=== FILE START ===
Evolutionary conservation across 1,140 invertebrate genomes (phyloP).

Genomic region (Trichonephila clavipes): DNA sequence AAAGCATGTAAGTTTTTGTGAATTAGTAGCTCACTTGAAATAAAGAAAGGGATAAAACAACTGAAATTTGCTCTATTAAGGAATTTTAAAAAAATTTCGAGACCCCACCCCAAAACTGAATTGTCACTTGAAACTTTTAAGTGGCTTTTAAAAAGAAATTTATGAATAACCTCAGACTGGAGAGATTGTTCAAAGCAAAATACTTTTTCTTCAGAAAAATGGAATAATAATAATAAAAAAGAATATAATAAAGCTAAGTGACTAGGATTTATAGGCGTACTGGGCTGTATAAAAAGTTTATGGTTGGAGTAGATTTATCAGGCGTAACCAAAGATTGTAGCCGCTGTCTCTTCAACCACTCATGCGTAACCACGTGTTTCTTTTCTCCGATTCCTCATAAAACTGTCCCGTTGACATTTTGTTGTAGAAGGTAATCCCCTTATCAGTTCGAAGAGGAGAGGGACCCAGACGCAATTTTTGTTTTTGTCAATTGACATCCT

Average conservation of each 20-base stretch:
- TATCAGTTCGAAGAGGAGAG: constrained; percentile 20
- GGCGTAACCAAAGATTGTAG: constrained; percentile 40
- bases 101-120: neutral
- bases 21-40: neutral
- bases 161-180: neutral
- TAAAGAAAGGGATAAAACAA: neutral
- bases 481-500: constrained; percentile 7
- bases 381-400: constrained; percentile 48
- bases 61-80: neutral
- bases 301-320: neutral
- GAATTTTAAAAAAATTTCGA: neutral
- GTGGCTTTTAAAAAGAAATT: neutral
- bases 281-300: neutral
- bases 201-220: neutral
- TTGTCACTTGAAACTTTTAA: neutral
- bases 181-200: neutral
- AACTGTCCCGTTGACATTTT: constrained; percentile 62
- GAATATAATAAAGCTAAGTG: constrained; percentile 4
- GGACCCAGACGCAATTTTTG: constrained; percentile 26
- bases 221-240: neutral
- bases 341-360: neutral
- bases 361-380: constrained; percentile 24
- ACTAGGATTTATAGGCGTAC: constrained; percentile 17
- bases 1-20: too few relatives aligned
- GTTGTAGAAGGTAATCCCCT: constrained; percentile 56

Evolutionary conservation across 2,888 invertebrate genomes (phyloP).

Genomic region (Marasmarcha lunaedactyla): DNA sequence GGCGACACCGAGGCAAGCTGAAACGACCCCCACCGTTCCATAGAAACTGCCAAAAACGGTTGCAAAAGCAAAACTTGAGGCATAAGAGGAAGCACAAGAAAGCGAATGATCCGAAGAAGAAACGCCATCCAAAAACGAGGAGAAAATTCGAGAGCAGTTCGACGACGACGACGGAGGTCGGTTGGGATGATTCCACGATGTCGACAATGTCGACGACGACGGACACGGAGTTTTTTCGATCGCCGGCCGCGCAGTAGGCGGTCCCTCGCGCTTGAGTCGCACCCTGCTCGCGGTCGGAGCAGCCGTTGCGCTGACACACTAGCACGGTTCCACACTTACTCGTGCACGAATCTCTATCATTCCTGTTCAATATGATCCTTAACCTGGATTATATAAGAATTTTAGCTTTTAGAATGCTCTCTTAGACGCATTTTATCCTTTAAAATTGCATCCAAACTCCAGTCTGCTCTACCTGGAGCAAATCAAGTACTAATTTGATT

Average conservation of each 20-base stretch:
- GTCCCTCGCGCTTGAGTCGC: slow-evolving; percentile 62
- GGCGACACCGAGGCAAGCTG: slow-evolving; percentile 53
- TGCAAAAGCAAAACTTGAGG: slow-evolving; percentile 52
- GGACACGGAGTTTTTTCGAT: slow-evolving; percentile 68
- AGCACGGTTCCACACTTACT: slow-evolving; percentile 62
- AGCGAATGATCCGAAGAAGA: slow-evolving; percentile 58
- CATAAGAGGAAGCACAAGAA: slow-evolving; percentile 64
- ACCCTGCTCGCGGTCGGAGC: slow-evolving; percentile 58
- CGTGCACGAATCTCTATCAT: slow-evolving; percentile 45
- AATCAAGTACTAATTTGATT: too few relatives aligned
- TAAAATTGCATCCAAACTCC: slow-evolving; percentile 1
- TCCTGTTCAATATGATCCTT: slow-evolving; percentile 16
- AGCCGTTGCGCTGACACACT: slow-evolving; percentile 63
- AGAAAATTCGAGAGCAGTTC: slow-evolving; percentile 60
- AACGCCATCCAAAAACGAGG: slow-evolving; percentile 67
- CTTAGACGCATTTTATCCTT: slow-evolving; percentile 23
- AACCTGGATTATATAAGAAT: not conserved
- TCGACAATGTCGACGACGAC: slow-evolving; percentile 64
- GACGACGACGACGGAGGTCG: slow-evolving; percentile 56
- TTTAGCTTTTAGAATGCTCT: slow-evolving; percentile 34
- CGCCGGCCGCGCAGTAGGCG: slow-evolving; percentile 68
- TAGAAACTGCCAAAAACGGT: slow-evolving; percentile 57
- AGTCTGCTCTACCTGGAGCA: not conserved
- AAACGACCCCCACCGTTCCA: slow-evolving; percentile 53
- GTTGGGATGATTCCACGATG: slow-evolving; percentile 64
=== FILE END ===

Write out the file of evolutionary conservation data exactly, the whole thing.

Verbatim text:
Evolutionary conservation across 1,140 invertebrate genomes (phyloP).

Genomic region (Trichonephila clavipes): DNA sequence AAAGCATGTAAGTTTTTGTGAATTAGTAGCTCACTTGAAATAAAGAAAGGGATAAAACAACTGAAATTTGCTCTATTAAGGAATTTTAAAAAAATTTCGAGACCCCACCCCAAAACTGAATTGTCACTTGAAACTTTTAAGTGGCTTTTAAAAAGAAATTTATGAATAACCTCAGACTGGAGAGATTGTTCAAAGCAAAATACTTTTTCTTCAGAAAAATGGAATAATAATAATAAAAAAGAATATAATAAAGCTAAGTGACTAGGATTTATAGGCGTACTGGGCTGTATAAAAAGTTTATGGTTGGAGTAGATTTATCAGGCGTAACCAAAGATTGTAGCCGCTGTCTCTTCAACCACTCATGCGTAACCACGTGTTTCTTTTCTCCGATTCCTCATAAAACTGTCCCGTTGACATTTTGTTGTAGAAGGTAATCCCCTTATCAGTTCGAAGAGGAGAGGGACCCAGACGCAATTTTTGTTTTTGTCAATTGACATCCT

Average conservation of each 20-base stretch:
- TATCAGTTCGAAGAGGAGAG: constrained; percentile 20
- GGCGTAACCAAAGATTGTAG: constrained; percentile 40
- bases 101-120: neutral
- bases 21-40: neutral
- bases 161-180: neutral
- TAAAGAAAGGGATAAAACAA: neutral
- bases 481-500: constrained; percentile 7
- bases 381-400: constrained; percentile 48
- bases 61-80: neutral
- bases 301-320: neutral
- GAATTTTAAAAAAATTTCGA: neutral
- GTGGCTTTTAAAAAGAAATT: neutral
- bases 281-300: neutral
- bases 201-220: neutral
- TTGTCACTTGAAACTTTTAA: neutral
- bases 181-200: neutral
- AACTGTCCCGTTGACATTTT: constrained; percentile 62
- GAATATAATAAAGCTAAGTG: constrained; percentile 4
- GGACCCAGACGCAATTTTTG: constrained; percentile 26
- bases 221-240: neutral
- bases 341-360: neutral
- bases 361-380: constrained; percentile 24
- ACTAGGATTTATAGGCGTAC: constrained; percentile 17
- bases 1-20: too few relatives aligned
- GTTGTAGAAGGTAATCCCCT: constrained; percentile 56

Evolutionary conservation across 2,888 invertebrate genomes (phyloP).

Genomic region (Marasmarcha lunaedactyla): DNA sequence GGCGACACCGAGGCAAGCTGAAACGACCCCCACCGTTCCATAGAAACTGCCAAAAACGGTTGCAAAAGCAAAACTTGAGGCATAAGAGGAAGCACAAGAAAGCGAATGATCCGAAGAAGAAACGCCATCCAAAAACGAGGAGAAAATTCGAGAGCAGTTCGACGACGACGACGGAGGTCGGTTGGGATGATTCCACGATGTCGACAATGTCGACGACGACGGACACGGAGTTTTTTCGATCGCCGGCCGCGCAGTAGGCGGTCCCTCGCGCTTGAGTCGCACCCTGCTCGCGGTCGGAGCAGCCGTTGCGCTGACACACTAGCACGGTTCCACACTTACTCGTGCACGAATCTCTATCATTCCTGTTCAATATGATCCTTAACCTGGATTATATAAGAATTTTAGCTTTTAGAATGCTCTCTTAGACGCATTTTATCCTTTAAAATTGCATCCAAACTCCAGTCTGCTCTACCTGGAGCAAATCAAGTACTAATTTGATT

Average conservation of each 20-base stretch:
- GTCCCTCGCGCTTGAGTCGC: slow-evolving; percentile 62
- GGCGACACCGAGGCAAGCTG: slow-evolving; percentile 53
- TGCAAAAGCAAAACTTGAGG: slow-evolving; percentile 52
- GGACACGGAGTTTTTTCGAT: slow-evolving; percentile 68
- AGCACGGTTCCACACTTACT: slow-evolving; percentile 62
- AGCGAATGATCCGAAGAAGA: slow-evolving; percentile 58
- CATAAGAGGAAGCACAAGAA: slow-evolving; percentile 64
- ACCCTGCTCGCGGTCGGAGC: slow-evolving; percentile 58
- CGTGCACGAATCTCTATCAT: slow-evolving; percentile 45
- AATCAAGTACTAATTTGATT: too few relatives aligned
- TAAAATTGCATCCAAACTCC: slow-evolving; percentile 1
- TCCTGTTCAATATGATCCTT: slow-evolving; percentile 16
- AGCCGTTGCGCTGACACACT: slow-evolving; percentile 63
- AGAAAATTCGAGAGCAGTTC: slow-evolving; percentile 60
- AACGCCATCCAAAAACGAGG: slow-evolving; percentile 67
- CTTAGACGCATTTTATCCTT: slow-evolving; percentile 23
- AACCTGGATTATATAAGAAT: not conserved
- TCGACAATGTCGACGACGAC: slow-evolving; percentile 64
- GACGACGACGACGGAGGTCG: slow-evolving; percentile 56
- TTTAGCTTTTAGAATGCTCT: slow-evolving; percentile 34
- CGCCGGCCGCGCAGTAGGCG: slow-evolving; percentile 68
- TAGAAACTGCCAAAAACGGT: slow-evolving; percentile 57
- AGTCTGCTCTACCTGGAGCA: not conserved
- AAACGACCCCCACCGTTCCA: slow-evolving; percentile 53
- GTTGGGATGATTCCACGATG: slow-evolving; percentile 64